German magazine features augmented reality in special issue
Germany?s popular Sueddeutsche Zeitung Magazine has incorporated mobile augmented reality features viewable through smartphones into its most recent issue.
Readers will receive enhanced content by viewing certain pages through the camera of their handsets. The magazine used the mobile augmented reality platform junaio, which is available as a free application for iPhone and Android platforms, to facilitate the experience.
?[Using augmented reality] you can connect your online and offline resources perfectly, keeping the magazine up to date,? said Jan Schlink, spokesman for metaio, Munich. ?Maybe there?s an update to an already published article, or you have a dialogue function in the printed magazine.
?The 3D models in this issue are clickable and editable by readers,? he said. ?You can discover one more dimension [and feature] eye candy, games, riddle solutions and functional stuff like breaking news or graphs ? almost anything which is somewhere on a server.?
Augmented reality specialist Metaio is the developer of the junaio platform.
Augmented reality issue
Mobile users who have downloaded the juniao application can select the ?SZ-Magazin? channel to view the augmented reality content using their phone?s camera.
The cover of the magazine shows a picture of Sandra Maischberger, a prominet German celebrity, covering her face with her hands, which have been painted over with illustrated eyes.
Here is a screen grab of the cover:
When viewed through juniao-enabled smartphones, users can see the famous German removing her hands from her face to reveal a beaming smile.
In addition, the magazine also includes an ?interview without words? with musician Lena Meyer-Landrut.
The interview consists of images from a photoshoot taken of Ms. Meyer-Landrut.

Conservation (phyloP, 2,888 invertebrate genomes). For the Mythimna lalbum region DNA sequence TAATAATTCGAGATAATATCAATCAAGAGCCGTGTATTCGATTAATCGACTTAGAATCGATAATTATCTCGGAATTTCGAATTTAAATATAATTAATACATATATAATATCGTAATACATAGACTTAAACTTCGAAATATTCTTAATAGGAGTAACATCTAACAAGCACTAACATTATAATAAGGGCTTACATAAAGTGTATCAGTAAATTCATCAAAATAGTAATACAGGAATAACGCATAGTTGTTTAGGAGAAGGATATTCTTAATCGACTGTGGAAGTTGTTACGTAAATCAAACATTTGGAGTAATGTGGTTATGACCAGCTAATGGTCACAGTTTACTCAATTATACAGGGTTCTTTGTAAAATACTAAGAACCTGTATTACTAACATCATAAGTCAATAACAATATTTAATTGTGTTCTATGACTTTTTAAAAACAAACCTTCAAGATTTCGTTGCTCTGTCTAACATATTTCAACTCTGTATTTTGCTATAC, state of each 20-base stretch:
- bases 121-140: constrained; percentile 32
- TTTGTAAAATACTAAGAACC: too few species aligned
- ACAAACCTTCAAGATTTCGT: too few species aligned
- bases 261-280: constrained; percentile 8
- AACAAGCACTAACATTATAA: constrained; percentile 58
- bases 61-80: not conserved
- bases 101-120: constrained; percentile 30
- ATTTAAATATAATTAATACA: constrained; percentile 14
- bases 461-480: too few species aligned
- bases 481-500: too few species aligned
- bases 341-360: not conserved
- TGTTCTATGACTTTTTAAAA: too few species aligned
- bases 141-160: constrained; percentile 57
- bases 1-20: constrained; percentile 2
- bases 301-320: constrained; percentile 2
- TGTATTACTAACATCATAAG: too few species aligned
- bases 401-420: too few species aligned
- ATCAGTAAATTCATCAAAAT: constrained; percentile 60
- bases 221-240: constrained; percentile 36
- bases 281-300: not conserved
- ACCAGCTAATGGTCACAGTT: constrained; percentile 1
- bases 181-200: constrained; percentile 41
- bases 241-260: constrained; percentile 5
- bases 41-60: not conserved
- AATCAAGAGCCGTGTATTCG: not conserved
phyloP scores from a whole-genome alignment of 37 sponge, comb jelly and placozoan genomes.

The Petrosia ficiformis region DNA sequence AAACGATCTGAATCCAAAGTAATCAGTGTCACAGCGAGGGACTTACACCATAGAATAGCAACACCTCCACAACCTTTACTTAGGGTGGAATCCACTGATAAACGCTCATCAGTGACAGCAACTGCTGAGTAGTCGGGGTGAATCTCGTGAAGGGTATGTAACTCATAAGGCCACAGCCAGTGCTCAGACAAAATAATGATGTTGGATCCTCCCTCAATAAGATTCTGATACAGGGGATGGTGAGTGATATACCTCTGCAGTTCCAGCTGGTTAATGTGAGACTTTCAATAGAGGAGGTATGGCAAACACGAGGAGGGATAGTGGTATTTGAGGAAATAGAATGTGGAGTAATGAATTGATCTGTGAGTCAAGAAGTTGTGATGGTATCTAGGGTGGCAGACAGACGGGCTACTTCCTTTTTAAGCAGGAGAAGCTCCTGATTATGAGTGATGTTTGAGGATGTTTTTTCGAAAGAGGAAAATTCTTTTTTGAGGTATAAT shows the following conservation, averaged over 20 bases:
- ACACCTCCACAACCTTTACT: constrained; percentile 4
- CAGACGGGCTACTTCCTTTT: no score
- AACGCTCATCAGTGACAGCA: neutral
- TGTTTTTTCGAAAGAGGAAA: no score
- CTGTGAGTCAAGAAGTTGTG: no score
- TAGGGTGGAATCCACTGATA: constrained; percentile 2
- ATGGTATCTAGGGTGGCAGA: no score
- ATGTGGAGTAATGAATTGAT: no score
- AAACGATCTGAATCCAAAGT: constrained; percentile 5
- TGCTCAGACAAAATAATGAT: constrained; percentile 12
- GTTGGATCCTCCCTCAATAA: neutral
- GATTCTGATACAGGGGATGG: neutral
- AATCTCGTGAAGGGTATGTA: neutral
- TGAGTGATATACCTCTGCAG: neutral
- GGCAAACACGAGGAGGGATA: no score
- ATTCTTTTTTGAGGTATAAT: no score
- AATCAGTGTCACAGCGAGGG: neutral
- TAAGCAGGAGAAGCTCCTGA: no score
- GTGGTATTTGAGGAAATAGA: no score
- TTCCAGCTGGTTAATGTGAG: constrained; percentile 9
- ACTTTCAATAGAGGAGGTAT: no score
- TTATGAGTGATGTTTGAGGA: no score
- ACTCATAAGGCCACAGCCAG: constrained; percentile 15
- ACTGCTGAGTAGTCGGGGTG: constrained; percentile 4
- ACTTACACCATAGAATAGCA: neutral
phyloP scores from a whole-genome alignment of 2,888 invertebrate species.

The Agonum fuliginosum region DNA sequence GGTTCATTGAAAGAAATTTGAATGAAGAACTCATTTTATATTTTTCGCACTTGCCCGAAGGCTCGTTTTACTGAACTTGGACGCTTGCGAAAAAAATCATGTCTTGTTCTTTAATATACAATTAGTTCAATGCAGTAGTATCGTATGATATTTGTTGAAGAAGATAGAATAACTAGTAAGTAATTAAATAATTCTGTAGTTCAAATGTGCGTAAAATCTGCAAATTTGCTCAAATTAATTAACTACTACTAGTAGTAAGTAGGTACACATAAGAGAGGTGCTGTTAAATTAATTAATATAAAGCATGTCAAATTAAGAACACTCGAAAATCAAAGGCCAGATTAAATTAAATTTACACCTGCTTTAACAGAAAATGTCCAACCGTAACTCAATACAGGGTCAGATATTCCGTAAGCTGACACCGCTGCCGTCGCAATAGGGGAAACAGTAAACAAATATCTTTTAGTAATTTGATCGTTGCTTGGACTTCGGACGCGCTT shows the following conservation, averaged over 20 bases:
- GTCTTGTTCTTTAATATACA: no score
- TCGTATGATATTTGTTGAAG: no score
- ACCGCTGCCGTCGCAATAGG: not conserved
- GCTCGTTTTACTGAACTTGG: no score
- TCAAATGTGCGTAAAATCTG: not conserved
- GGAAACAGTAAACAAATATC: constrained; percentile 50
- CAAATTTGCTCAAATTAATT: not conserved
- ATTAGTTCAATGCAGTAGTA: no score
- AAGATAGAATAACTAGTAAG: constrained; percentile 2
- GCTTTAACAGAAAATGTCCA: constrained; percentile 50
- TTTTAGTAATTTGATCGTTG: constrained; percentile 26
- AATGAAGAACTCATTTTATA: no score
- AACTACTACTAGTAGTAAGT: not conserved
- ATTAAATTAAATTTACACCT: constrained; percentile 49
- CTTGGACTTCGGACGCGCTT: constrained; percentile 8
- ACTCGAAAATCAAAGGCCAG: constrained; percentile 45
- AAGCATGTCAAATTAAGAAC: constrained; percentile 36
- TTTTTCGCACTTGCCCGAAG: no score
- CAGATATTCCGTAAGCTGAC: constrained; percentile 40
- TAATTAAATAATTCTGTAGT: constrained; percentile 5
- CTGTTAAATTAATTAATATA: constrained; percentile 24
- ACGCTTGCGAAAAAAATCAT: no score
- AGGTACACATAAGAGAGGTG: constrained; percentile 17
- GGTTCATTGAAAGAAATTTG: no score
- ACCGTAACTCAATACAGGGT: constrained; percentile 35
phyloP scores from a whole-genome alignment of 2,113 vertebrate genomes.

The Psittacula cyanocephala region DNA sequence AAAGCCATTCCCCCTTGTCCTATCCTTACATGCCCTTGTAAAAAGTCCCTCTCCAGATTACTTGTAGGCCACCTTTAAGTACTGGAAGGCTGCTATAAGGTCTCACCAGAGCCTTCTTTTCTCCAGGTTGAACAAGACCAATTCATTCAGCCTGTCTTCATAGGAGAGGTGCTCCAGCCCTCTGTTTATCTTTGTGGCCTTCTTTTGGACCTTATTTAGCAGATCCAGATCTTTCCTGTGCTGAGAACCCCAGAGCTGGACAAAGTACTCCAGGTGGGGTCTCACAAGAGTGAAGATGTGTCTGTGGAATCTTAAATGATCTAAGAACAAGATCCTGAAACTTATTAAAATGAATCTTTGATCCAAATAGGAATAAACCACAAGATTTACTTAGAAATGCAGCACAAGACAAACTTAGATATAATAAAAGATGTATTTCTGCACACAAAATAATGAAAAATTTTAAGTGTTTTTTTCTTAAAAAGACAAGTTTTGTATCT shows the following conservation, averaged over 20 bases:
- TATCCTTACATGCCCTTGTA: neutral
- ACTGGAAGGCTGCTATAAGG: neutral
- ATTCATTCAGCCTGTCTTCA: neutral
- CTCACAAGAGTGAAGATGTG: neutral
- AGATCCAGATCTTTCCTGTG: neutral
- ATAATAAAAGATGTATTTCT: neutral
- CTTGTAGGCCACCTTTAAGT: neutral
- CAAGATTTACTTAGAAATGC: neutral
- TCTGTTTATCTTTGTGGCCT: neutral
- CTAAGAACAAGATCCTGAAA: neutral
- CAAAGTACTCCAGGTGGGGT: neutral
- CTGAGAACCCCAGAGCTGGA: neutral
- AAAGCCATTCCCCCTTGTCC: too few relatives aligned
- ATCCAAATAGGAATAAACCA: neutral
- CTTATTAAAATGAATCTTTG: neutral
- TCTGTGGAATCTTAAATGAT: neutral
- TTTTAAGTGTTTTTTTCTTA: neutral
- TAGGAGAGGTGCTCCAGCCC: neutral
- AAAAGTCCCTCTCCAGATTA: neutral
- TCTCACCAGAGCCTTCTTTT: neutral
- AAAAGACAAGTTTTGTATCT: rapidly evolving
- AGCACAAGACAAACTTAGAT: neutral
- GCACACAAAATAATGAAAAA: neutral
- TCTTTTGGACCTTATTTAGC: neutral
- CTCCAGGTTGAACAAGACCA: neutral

When magazine readers view the images via their smartphones, speech bubbles appear with comments from the musician.
Here is a screen grab of the augmented-reality interview:
A column by SZ writer Axel Hacke also includes augmented reality features, generating 3D animations when users view it through their handsets.
Finally, the magazine includes virtual guides to German cities Munich, Berlin and Hamburg.
The magazine?s editors designated their favorite restaurants, shops and other locations in those cities.
When readers in those cities look at landmarks via their smartphones, the application will direct them to those locations mentioend in the issue.
Here is a screen grab of this feature:
SZ Magazine is targeting high-income consumers who read the publication regularly with the initiative.
?The target group of this magazine is well-educated, high average income and has a quite high smartphone penetration rate,? Mr. Schlink said. ?So it addresses curious consumers and early adopters.
?It is read by many people working in the media and design sphere,? he said. ?For all the readers who like the magazine, it is because of stories that show them something new.?
Augmented reality a nascent technology
A number of publications have integrated mobile technologies, though augmented reality is a more recent development.
Time Out New York included augmented reality features in its ?Summer Drinking Special? issue (see story).
The technology has potential not only for enhancing editorial content, but for creating more effective advertising, as evidenced by Nike and Fanta case studies at the Mobile Marketing Forum in June (see story).
While the current issue of SZ Magazine did not incorporate augmented reality advertisements, Mr. Schlink said that Metaio would be pitching that concept.
?An augmented ad with interactive and dynamic content could be interesting for marketers,? Mr. Schlink said. ?Ads are one thing, while cross-promotions with content owners are another ? think about Universal Pictures trailers in a movie magazine.
?And, of course, the creative space for editorial content is vast,? he said.
Peter Finocchiaro, editorial assistant at Mobile Marketer, New York